The site was initially found when EPM, a public-private energy company, did soil research while planning the construction of an energy network in the municipality of Soacha, just southwest of the capital Bogota.
According to EPM, the archaeological site is the biggest ever found in Colombia, measuring some 4.9 hectares, and allows scientists to understand how now-extinct indigenous tribes lived.
“The relevance of this finding lies in the information contained in the settlement patterns, the architectural and agricultural development of the societies that lived on the central high plans of Colombia and, in general, about demographic aspects in pre-Hispanic times,” archaeologist John Alexander Gonzalez told EPM, that paid for the $7.5 million operation.
The findings have already challenged existing theories on pre-Columbian life as the village shows that tribes living around what is now Bogota kept settlements in tact for hundreds of years in an era called the “Herrera period.” Until now, historians assumed the natives had a more nomadic lifestyle.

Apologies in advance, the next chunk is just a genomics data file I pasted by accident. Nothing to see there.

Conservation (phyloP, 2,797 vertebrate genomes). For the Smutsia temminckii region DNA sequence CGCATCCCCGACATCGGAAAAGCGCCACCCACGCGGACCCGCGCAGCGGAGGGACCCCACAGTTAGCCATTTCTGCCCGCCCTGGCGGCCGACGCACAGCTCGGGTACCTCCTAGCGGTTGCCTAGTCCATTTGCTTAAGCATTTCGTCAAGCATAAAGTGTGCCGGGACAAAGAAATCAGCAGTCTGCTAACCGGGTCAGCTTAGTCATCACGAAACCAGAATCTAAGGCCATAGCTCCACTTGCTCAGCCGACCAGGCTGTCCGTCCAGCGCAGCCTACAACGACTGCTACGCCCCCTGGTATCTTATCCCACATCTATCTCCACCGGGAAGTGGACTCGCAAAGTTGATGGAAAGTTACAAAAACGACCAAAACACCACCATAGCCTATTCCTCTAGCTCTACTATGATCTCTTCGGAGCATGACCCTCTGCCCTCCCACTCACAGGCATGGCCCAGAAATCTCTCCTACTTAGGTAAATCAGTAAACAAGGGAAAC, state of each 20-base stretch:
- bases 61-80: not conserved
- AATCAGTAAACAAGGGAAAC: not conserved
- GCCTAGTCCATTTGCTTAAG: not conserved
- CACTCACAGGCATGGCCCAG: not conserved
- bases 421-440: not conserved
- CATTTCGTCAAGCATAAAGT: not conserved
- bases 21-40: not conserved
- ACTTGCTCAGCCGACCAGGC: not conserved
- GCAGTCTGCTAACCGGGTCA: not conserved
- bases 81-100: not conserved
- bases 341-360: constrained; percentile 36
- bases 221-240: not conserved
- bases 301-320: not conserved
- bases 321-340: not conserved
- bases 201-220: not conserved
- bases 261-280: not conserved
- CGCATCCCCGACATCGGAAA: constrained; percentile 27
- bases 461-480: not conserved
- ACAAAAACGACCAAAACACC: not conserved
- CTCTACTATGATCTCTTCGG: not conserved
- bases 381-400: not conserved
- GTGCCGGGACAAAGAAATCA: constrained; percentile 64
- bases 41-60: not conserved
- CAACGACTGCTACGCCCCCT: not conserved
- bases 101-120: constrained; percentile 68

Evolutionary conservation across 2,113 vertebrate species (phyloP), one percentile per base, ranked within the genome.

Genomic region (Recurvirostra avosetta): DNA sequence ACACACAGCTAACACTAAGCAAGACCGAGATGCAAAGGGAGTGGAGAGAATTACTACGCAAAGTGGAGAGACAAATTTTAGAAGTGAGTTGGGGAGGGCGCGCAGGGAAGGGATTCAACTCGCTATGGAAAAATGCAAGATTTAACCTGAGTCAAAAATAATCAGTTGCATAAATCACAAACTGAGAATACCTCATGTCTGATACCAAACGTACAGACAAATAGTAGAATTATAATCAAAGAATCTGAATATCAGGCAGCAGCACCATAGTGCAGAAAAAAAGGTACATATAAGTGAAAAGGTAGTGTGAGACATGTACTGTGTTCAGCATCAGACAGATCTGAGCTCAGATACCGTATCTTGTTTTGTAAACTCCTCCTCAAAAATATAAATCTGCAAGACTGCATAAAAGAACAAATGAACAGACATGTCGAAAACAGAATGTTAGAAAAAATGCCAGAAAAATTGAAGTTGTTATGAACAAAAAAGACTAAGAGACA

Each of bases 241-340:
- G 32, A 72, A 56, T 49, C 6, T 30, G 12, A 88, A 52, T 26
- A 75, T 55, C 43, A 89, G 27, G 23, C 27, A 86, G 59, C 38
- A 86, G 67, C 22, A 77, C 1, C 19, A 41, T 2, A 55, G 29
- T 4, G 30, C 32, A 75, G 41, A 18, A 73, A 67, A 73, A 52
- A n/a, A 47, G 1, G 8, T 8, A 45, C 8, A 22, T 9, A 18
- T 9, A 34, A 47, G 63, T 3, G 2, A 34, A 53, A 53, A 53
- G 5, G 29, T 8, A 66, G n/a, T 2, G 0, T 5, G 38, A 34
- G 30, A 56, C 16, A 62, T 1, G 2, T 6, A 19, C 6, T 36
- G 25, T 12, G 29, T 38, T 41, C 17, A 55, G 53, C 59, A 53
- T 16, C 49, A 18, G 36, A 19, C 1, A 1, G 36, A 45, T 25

According to the involved archaeologists, the remains found at the site dated from 900BC until approximate 1500AD when most indigenous groups died amid a violent Spanish colonization of territory belonging to the ancient Muisca people.
The archaeologists found numerous pieces that are in a good enough condition to be displayed in local museums. Some 90% of the approximately 20 metric tons of archaeological material will be used for scientific research.
Photos from the archaeological site (Courtesy of EPM)